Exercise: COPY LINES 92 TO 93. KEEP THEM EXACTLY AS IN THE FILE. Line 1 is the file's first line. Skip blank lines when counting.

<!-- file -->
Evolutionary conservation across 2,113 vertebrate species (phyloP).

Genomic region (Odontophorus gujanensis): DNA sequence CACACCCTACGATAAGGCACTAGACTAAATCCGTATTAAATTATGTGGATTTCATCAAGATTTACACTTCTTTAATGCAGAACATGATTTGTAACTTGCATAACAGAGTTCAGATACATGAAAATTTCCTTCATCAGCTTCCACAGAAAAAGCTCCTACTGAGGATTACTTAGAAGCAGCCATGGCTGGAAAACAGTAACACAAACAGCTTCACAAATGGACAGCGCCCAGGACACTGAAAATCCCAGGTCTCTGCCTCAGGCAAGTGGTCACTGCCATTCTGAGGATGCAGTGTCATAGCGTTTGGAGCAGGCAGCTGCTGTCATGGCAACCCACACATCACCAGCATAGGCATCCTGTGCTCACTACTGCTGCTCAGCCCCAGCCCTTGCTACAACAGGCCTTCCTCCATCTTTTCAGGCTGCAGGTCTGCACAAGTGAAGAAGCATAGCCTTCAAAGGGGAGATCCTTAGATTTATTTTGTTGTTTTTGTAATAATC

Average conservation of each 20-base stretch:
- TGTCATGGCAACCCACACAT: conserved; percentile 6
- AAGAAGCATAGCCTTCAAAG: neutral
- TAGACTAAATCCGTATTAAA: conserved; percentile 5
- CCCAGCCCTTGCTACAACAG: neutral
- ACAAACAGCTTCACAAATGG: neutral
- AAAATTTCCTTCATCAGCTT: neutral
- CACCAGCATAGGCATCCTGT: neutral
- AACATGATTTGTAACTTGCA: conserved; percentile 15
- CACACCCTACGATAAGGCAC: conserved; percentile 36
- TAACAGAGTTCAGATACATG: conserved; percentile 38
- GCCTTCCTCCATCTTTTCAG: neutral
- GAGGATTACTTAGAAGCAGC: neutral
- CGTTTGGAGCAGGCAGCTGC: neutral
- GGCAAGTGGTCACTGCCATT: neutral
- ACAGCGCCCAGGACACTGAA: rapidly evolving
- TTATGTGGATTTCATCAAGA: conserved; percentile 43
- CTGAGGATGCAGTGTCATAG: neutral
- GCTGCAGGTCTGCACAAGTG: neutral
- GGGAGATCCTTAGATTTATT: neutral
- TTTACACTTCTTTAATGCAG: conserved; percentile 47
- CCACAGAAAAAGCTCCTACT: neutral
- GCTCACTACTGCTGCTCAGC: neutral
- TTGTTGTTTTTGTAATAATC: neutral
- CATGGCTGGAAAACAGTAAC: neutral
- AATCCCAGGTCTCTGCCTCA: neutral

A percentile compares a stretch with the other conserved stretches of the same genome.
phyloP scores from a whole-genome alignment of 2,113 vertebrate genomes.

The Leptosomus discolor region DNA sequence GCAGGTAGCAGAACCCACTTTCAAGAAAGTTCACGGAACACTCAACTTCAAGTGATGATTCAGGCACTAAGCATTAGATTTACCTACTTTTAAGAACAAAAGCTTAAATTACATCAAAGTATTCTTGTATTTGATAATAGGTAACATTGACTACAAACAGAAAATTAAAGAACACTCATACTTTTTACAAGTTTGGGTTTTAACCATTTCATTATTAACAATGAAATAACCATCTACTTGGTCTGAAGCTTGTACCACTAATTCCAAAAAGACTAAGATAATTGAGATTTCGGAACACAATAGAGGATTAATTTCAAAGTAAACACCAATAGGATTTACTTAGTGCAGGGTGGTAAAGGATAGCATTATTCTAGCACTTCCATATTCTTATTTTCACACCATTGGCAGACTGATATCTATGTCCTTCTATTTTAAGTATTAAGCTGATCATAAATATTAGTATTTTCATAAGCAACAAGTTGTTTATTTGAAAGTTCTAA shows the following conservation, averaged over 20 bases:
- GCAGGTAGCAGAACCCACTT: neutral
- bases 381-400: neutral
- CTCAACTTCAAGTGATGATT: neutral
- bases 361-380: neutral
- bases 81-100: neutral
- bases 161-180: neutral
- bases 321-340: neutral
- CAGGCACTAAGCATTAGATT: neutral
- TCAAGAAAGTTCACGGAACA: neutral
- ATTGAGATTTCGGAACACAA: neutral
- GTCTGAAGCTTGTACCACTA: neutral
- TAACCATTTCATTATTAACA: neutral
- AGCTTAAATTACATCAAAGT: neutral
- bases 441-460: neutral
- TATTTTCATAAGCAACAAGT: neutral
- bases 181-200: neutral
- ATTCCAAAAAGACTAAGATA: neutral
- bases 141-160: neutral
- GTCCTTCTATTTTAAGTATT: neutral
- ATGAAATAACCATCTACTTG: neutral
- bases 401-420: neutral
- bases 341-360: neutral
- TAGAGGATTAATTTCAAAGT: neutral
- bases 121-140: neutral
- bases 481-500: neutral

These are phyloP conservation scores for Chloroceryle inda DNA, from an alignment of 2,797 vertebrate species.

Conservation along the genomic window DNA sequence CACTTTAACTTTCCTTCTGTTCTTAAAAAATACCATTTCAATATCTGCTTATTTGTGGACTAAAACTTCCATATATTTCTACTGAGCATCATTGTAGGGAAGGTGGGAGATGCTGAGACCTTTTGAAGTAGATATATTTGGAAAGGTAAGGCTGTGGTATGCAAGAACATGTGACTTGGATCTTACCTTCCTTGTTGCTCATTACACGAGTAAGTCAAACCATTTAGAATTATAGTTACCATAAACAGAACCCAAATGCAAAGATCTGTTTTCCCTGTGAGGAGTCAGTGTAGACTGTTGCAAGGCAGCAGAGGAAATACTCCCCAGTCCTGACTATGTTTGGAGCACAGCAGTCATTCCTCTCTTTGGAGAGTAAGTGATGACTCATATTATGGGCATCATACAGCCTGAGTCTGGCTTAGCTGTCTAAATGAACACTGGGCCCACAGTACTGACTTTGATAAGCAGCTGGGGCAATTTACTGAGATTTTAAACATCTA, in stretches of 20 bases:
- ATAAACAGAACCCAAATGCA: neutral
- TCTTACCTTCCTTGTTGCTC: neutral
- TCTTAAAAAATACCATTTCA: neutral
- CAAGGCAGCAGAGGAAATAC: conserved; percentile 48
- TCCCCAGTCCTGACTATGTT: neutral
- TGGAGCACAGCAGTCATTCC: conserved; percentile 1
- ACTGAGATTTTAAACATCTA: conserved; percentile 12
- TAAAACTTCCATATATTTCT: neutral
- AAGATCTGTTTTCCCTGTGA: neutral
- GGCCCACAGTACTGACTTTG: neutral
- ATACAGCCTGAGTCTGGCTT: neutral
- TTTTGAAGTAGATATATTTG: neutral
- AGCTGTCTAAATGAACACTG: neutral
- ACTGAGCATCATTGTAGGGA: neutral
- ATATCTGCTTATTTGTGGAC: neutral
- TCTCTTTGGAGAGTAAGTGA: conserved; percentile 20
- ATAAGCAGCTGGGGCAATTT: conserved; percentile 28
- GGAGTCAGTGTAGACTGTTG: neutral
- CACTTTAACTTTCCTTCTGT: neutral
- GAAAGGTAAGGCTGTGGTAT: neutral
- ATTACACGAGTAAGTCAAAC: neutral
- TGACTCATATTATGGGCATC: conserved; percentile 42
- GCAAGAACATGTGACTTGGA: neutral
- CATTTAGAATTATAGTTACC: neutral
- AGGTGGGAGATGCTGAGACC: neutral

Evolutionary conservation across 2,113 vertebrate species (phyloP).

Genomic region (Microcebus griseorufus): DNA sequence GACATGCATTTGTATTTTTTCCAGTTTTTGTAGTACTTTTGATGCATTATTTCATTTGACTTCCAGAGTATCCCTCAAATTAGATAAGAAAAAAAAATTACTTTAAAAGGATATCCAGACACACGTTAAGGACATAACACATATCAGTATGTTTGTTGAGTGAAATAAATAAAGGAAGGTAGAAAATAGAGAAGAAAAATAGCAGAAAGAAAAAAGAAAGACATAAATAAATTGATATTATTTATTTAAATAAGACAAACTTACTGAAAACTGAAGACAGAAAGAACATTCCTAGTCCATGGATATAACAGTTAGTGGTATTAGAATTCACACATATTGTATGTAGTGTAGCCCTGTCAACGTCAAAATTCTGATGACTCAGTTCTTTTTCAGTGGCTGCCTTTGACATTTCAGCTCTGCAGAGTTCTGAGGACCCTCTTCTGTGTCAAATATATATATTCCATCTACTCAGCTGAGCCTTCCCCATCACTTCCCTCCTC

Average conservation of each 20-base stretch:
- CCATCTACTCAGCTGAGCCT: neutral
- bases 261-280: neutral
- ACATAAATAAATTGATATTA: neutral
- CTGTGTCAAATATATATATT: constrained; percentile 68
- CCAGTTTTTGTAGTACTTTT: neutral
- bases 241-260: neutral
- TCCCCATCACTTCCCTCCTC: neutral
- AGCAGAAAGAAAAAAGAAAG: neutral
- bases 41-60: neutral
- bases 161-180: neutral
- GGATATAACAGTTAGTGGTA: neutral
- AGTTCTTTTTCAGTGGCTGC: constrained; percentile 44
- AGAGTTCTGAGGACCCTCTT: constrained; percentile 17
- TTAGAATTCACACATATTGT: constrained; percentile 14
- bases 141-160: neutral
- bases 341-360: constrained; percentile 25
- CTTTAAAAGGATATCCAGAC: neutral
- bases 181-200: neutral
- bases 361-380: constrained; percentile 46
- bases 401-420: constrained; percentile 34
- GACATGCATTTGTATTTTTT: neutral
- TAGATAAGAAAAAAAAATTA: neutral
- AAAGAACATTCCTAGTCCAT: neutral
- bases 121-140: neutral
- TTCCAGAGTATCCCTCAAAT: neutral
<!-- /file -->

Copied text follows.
- bases 241-260: neutral
- TCCCCATCACTTCCCTCCTC: neutral